The Message is a 1976 film directed by Moustapha Akkad, portraying the life of the prophet of Islam, Muhammad. Released in both Arabic and English, Mohammad, Messenger of God serves as an introduction to early Islamic history.
The film follows Muhammad 's first years as a prophet starting with Islam's beginnings in Mecca in which the Muslims are persecuted, the exodus to Medina, and ending with the Muslims' triumphant return to Mecca. A number of crucial events, such as the Battle of Badr and Battle of Uhud are depicted, and the majority of the story is told from the point-of-view of peripheral individuals such as Hamza ibn ‘Abd al-Muttalib (Muhammad's uncle), Abu Sufyan (the leader of Mecca) and his wife Hind bint Utbah (enemies
of Islam who later become Muslims themselves)
In accordance with Muslim beliefs regarding depictions of Muhammad, he was not depicted on-screen nor was his voice heard. This rule extended to his wives, his daughters, his sons-in-law, and his caliphs (Abu Bakr As-Siddique, Alī ibn Abī Ṭālib, Umar ibn Khattab, Uthman ibn Affan). This left Muhammad's uncle Hamza (Anthony Quinn) and his adopted son Zayd (Damien Thomas) as the central characters. During the battles of Badr and Uhud depicted in the movie, Hamza was in nominal command even though the actual fighting was led by Muhammad.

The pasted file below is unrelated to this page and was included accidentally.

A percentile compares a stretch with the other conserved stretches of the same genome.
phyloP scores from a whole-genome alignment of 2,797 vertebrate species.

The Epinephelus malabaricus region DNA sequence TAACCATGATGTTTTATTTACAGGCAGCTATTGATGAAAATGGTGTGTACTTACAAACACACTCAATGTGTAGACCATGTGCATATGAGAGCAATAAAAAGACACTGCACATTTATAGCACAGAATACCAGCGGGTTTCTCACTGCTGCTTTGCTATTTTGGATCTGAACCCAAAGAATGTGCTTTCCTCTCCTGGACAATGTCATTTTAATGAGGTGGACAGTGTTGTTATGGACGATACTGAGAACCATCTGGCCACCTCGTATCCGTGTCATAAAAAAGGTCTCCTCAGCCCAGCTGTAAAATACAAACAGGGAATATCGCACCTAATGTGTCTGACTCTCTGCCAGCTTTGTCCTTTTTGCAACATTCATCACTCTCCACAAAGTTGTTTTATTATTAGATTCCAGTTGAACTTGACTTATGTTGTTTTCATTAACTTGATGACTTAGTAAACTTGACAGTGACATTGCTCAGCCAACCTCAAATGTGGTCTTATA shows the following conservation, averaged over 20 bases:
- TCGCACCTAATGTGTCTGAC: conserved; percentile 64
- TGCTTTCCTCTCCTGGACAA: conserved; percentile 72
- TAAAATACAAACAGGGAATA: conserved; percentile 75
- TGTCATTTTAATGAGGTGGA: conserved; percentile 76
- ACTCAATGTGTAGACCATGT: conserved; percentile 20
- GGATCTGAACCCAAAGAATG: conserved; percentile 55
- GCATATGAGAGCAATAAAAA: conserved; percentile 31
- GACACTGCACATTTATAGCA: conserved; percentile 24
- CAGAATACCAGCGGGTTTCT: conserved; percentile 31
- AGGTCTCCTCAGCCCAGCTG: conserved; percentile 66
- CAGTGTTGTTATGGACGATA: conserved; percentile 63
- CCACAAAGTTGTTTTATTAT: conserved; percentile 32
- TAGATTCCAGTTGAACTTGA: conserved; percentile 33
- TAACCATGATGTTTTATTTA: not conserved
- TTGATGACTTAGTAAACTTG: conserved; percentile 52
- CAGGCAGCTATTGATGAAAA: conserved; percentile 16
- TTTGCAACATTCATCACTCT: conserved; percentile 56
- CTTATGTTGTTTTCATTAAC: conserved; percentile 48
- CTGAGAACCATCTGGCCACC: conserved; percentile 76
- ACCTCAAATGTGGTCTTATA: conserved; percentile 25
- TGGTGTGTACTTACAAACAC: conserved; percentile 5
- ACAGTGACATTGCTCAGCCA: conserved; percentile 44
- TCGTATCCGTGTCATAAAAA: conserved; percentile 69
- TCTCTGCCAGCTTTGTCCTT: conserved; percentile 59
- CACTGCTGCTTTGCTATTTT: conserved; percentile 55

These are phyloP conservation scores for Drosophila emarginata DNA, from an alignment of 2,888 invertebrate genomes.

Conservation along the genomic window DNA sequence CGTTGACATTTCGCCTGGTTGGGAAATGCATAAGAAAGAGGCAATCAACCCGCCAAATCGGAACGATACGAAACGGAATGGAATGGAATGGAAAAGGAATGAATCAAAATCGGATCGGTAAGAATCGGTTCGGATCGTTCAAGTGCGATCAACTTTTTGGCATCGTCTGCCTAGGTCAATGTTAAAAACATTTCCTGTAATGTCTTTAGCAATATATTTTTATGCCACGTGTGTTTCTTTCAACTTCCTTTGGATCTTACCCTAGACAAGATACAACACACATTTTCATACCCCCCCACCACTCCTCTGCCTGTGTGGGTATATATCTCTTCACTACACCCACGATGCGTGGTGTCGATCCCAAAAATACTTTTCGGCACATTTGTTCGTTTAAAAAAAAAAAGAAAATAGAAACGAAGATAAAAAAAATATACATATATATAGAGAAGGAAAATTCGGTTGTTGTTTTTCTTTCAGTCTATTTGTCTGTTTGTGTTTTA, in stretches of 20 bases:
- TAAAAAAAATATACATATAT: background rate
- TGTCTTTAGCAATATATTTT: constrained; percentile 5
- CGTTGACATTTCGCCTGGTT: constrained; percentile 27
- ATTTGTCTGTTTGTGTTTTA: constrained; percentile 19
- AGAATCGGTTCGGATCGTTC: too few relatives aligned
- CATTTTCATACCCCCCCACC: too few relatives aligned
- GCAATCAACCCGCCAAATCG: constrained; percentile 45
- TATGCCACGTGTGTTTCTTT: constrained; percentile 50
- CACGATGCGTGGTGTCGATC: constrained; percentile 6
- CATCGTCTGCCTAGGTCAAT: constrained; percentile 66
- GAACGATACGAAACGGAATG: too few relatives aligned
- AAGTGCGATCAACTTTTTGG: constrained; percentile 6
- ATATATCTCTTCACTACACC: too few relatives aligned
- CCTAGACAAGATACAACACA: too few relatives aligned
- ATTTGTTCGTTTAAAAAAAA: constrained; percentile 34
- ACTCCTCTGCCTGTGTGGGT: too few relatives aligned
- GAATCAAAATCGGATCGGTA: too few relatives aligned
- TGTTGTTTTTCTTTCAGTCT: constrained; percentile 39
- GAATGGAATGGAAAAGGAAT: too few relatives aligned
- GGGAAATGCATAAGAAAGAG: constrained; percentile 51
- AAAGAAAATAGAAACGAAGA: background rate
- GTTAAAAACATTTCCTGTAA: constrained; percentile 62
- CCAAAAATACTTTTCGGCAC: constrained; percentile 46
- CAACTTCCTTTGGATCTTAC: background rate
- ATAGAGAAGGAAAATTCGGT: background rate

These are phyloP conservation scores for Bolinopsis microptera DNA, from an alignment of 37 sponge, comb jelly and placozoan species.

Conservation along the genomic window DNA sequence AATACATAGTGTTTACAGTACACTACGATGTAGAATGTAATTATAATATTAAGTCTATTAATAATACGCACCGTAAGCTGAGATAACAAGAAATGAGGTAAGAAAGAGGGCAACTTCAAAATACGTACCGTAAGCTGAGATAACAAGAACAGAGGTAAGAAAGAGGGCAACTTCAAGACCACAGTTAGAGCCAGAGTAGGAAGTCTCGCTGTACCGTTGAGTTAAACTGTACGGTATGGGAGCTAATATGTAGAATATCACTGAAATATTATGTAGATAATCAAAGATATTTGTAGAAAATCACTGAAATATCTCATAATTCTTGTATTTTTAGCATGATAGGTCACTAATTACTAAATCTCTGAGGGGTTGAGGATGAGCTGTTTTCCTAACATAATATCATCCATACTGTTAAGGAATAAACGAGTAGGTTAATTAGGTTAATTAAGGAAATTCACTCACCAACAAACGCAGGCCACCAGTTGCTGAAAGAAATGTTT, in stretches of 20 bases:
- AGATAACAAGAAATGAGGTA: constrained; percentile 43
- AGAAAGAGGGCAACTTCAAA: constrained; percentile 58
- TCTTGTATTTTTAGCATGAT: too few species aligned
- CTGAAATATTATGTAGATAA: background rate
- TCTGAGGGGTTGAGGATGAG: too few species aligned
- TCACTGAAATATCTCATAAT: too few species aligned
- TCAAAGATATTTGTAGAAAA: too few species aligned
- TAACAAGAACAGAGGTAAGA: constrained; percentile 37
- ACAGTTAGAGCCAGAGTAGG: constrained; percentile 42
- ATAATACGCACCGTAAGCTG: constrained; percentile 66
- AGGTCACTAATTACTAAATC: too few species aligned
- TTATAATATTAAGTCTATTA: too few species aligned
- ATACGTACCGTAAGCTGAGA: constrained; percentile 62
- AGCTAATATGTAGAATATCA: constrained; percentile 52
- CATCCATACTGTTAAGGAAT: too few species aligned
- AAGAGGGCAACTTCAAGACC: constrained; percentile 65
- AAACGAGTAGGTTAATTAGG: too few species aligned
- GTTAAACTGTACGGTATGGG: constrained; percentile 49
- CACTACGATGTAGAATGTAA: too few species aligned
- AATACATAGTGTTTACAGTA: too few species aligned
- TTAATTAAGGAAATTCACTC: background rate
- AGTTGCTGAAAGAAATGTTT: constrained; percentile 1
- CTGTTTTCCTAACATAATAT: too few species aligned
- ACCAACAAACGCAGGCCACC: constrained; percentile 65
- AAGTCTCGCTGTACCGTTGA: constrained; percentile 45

Whenever Muhammad was present or very close by, his presence was indicated by light organ music. His words, as he spoke them, were repeated by someone else such as Hamza, Zayd and Bilal. When a scene called for him to be present, the action was filmed from his point of view. Others in the scene nodded to the unheard dialogue.
The film was nominated for an Oscar in 1977 for Best Music and is still viewed by thousands of Muslims allover the world especially on religiuos occasions .[b]